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Die Hard and the impossibility of the 'perfect Christmas'

  • 18 December 2023
Christmas is coming, whether we’re ready for it or not. If you’re anything like me, you’re both looking forward to the break and feeling like time’s slipping away as the days count down.

There never seems to be enough time in December. All the days leading up to Christmas are spent trying to get things done before the quiet January period, organising and attending end-of-year gatherings, or shopping for the Big Day itself.

Each person deals with that lack of time in different way. Some people become super-organised, have all their shopping done early, get every event in the calendar, and clear space to do what they need to do. For them, it’s about having control of their lives. Others aren’t so in control, tending to leave everything to the last minute. They tend to be looked down on by those who are more organised.

Recently, writer Ian Fortey on social media was musing about the well-known Christmas movie Die Hard (you can, of course, be forgiven for thinking Die Hard’s very much not a Christmas movie, but just come with me for a moment). He compared the film’s hero, John McLane, with the villain, Hans Gruber.

McLane is not in control of time – he arrives late to his wife’s office Christmas party, he’s constantly rushed, and has no idea how long it would take him to get anywhere. Meanwhile, Hans has his heist planned down to the second, with everything taking place on a pre-planned schedule. In order to keep with that schedule, all his men are wearing identical watches. Interestingly (in a deleted scene in the movie) those identical watches are what helps McLane identify Gruber as one of the villains.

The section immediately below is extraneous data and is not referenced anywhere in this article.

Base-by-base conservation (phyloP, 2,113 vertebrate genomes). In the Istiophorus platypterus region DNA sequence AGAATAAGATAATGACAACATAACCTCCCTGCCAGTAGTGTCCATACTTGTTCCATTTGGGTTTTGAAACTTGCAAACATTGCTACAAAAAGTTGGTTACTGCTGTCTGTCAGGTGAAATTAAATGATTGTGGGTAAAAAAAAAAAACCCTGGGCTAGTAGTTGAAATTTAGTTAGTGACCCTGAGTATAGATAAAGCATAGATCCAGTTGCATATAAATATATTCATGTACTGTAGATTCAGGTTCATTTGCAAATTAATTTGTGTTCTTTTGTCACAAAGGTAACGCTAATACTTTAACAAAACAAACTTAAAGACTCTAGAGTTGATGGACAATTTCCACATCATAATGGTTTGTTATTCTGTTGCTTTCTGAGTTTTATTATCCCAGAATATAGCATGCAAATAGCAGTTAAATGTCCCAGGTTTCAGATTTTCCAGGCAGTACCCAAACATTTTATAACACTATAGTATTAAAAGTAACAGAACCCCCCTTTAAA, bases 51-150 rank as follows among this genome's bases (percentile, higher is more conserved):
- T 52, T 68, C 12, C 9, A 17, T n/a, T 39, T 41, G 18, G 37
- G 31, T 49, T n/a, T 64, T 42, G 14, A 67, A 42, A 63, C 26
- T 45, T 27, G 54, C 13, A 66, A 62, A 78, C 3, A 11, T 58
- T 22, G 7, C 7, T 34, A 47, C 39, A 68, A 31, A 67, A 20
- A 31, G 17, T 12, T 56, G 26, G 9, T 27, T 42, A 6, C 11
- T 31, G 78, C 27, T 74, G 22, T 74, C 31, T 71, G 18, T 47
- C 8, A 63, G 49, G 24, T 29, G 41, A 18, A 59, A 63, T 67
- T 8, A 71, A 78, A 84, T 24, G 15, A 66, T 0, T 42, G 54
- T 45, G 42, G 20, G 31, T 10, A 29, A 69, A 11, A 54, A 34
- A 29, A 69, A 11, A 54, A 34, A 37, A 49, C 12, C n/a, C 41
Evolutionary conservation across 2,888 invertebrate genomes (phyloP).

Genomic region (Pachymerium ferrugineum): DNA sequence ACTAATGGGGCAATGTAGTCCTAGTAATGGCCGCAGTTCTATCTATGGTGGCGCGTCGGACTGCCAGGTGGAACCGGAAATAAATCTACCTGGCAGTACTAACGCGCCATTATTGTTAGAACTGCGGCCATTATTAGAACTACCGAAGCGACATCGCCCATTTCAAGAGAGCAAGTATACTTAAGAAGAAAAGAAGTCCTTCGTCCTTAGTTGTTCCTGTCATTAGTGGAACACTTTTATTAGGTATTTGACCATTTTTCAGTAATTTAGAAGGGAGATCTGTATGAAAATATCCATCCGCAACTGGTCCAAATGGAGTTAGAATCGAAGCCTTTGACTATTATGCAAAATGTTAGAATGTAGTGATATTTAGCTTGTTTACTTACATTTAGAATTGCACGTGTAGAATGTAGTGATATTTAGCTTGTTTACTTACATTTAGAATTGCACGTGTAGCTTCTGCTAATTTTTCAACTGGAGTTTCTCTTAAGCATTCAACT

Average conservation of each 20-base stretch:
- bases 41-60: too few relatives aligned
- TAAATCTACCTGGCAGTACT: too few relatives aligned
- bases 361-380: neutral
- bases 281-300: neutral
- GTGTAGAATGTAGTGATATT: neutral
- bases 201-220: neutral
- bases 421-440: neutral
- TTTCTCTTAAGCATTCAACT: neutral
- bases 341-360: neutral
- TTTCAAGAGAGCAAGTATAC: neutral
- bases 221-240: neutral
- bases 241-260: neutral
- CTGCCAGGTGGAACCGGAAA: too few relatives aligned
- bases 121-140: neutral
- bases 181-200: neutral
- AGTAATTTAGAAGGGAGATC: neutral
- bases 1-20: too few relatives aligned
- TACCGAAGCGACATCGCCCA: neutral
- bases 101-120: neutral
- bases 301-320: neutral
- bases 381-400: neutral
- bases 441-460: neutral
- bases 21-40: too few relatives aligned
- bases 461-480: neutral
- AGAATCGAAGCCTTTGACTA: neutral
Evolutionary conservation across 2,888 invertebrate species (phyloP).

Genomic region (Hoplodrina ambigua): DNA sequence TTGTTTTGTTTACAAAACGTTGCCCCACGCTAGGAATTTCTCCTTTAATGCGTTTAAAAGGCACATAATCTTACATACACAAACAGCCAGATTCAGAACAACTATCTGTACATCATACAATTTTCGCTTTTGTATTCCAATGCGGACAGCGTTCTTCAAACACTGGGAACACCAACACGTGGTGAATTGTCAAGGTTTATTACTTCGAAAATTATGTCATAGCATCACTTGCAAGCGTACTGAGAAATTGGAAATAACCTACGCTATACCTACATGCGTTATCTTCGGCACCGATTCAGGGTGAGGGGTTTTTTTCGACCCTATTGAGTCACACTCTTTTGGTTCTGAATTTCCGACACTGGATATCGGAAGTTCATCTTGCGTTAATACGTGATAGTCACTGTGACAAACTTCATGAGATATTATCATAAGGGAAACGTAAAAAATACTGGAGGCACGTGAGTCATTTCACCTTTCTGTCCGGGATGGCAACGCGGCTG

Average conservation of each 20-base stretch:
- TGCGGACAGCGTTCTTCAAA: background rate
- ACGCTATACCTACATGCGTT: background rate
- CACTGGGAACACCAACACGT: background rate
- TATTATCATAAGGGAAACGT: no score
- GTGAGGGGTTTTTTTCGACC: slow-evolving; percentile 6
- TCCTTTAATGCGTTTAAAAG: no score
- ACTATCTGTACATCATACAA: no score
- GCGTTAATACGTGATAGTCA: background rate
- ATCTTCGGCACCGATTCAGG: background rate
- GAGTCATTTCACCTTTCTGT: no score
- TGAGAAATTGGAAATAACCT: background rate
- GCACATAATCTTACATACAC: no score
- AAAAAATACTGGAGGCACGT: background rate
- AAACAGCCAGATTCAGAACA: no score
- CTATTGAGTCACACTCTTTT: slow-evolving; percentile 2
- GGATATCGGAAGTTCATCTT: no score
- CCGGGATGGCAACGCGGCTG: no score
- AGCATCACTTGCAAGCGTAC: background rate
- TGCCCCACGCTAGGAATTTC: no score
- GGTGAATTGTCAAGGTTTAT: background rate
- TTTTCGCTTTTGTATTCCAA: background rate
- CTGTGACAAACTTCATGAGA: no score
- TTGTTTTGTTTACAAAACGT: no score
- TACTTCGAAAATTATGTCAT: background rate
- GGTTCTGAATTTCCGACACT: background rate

'While it’s okay to do all those things you need to do to be prepared for Christmas, we also have to be prepared to have those plans disrupted. And sometimes those disruptions are a gift.'  

McLane disrupts Gruber’s schedule, all his plans are thwarted, and Gruber can’t cope with that. All of this is symbolised in Gruber’s last moments, when he’s hanging out of the building and holding onto McLane’s wife’s hand. McLane undoes his wife’s watch, and Gruber falls to his death. His obsession with controlling time kills him. 

One might move from this Die Hard exegesis to explore how it links in with some of the Biblical themes of Christmas. Certainly, at least for Christians, the arrival of Jesus is the greatest disrupter of time (and plans!) the world